• by fbjon (692006)
        UML is really good for those napkin-sketches though. Also, it can form a documentation aid for newcomers to a system/app.
      • by jgrahn (181062)

        I just spent time working on a two-year project where some cockfag consultants said they could spend 10 months creating the various UML diagrams, convert the diagrams to code in 1.5 months, test for two weeks, and deliver to the client.

        So what actually happened?

        You know, you didn't have to answer that question.

  • by Anonymous Coward
    ...is it just pining for the fjords?

    Sorry :(
  • by FooAtWFU (699187) on Saturday May 31, 2008 @03:10PM (#23611577) Homepage
    Judging by just how many people have bothered to reply to the story so far, mmm, I'd say there's a good chance it's dead.
  • by gbr (31010) on Saturday May 31, 2008 @03:11PM (#23611589) Homepage
    UML as whole can be cumbersome and difficult to manage. A smart manager and developer will pick and choose the components of UML that best fit their development process, and use those.

    When using specific sections/sub-sets of UML, it can be an effective tool in the software development process.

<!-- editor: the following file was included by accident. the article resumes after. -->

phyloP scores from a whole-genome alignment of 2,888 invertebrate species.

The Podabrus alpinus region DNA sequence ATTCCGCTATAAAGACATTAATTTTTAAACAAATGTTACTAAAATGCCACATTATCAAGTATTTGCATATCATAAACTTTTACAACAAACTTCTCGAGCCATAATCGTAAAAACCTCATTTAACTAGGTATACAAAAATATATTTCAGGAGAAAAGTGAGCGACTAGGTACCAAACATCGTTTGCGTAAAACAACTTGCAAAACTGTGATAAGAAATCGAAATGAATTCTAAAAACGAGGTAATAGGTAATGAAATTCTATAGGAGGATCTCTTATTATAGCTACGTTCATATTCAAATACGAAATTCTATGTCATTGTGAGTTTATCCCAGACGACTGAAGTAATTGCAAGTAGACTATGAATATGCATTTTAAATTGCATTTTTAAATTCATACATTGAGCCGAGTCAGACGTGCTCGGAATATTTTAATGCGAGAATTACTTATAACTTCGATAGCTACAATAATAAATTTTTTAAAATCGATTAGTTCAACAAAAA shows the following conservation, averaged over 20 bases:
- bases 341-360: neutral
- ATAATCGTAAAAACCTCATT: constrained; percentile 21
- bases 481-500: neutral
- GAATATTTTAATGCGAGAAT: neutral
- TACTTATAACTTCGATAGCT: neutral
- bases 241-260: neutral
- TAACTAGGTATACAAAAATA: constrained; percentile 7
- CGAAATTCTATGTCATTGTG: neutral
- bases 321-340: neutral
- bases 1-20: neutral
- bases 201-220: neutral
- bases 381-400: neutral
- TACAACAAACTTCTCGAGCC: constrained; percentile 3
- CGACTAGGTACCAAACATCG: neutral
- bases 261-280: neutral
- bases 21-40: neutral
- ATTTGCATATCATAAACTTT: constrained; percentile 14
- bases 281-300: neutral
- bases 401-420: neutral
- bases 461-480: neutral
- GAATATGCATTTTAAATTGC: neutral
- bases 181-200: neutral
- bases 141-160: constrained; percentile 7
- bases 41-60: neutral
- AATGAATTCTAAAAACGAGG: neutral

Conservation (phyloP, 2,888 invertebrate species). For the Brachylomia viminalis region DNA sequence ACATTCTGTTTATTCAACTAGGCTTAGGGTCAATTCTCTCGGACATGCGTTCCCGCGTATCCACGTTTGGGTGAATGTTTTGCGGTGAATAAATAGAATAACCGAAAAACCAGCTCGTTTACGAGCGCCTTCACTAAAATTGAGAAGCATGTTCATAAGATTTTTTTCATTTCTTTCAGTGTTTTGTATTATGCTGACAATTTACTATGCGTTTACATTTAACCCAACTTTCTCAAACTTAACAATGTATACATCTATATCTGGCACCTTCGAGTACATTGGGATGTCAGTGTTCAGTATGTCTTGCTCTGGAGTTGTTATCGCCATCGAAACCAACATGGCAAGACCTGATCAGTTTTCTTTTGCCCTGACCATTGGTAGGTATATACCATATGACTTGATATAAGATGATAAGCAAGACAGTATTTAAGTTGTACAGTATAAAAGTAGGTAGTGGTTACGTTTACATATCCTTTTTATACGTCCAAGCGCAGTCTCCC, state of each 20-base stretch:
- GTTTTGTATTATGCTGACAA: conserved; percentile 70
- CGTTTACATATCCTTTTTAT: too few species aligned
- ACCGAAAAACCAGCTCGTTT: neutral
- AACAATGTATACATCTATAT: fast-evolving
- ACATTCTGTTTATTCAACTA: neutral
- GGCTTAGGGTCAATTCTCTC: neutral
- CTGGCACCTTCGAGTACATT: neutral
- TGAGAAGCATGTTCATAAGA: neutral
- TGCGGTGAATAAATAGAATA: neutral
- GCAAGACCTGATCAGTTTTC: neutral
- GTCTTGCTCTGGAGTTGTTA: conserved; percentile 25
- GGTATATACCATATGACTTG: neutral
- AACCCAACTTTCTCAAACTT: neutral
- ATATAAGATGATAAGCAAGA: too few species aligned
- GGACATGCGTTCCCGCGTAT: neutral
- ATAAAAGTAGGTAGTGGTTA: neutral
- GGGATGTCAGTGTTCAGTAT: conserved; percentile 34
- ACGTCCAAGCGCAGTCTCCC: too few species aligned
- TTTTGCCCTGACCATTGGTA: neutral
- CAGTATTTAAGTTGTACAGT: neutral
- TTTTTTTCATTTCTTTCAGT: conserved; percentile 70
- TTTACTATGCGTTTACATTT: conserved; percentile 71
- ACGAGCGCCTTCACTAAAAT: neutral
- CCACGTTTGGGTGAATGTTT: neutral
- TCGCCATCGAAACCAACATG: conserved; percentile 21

• by legirons (809082) on Saturday May 31, 2008 @03:21PM (#23611687)
      UML as whole can be cumbersome and difficult to manage. A smart manager will...

      stop there -- finishing the sentence won't add any information
    • by CastrTroy (595695) on Saturday May 31, 2008 @07:49PM (#23613435) Homepage
      UML is a nice concept. You draw little pictures to make it easier to understand the architecture and behaviour of your system. In university, we had a term for professors who were really pendantic about UML. UML Nazis. Really UML should just be a set of loose rules and semi conventions so that people can get the gist of what your program does. The UML Nazis try to turn it into more of a programming language, where everything is ultra specific, and where using a filled in arrowhead instead of an empty one is punishable by death. Which is the real reason UML died. Too many symbols that look almost, but not quite exactly the same which are supposed to represent different concepts.
      • by Evil Pete (73279)

        Yeah. And UML is "unified", it was supposed to unify several approaches to the problem to simplify the process. More and more I notice it just getting overburdened. UML is very valuable as long as you don't try and swallow the whole lot. Just use what is necessary, and ignore the nazis (I hope this doesn't generate a Godwin Exception).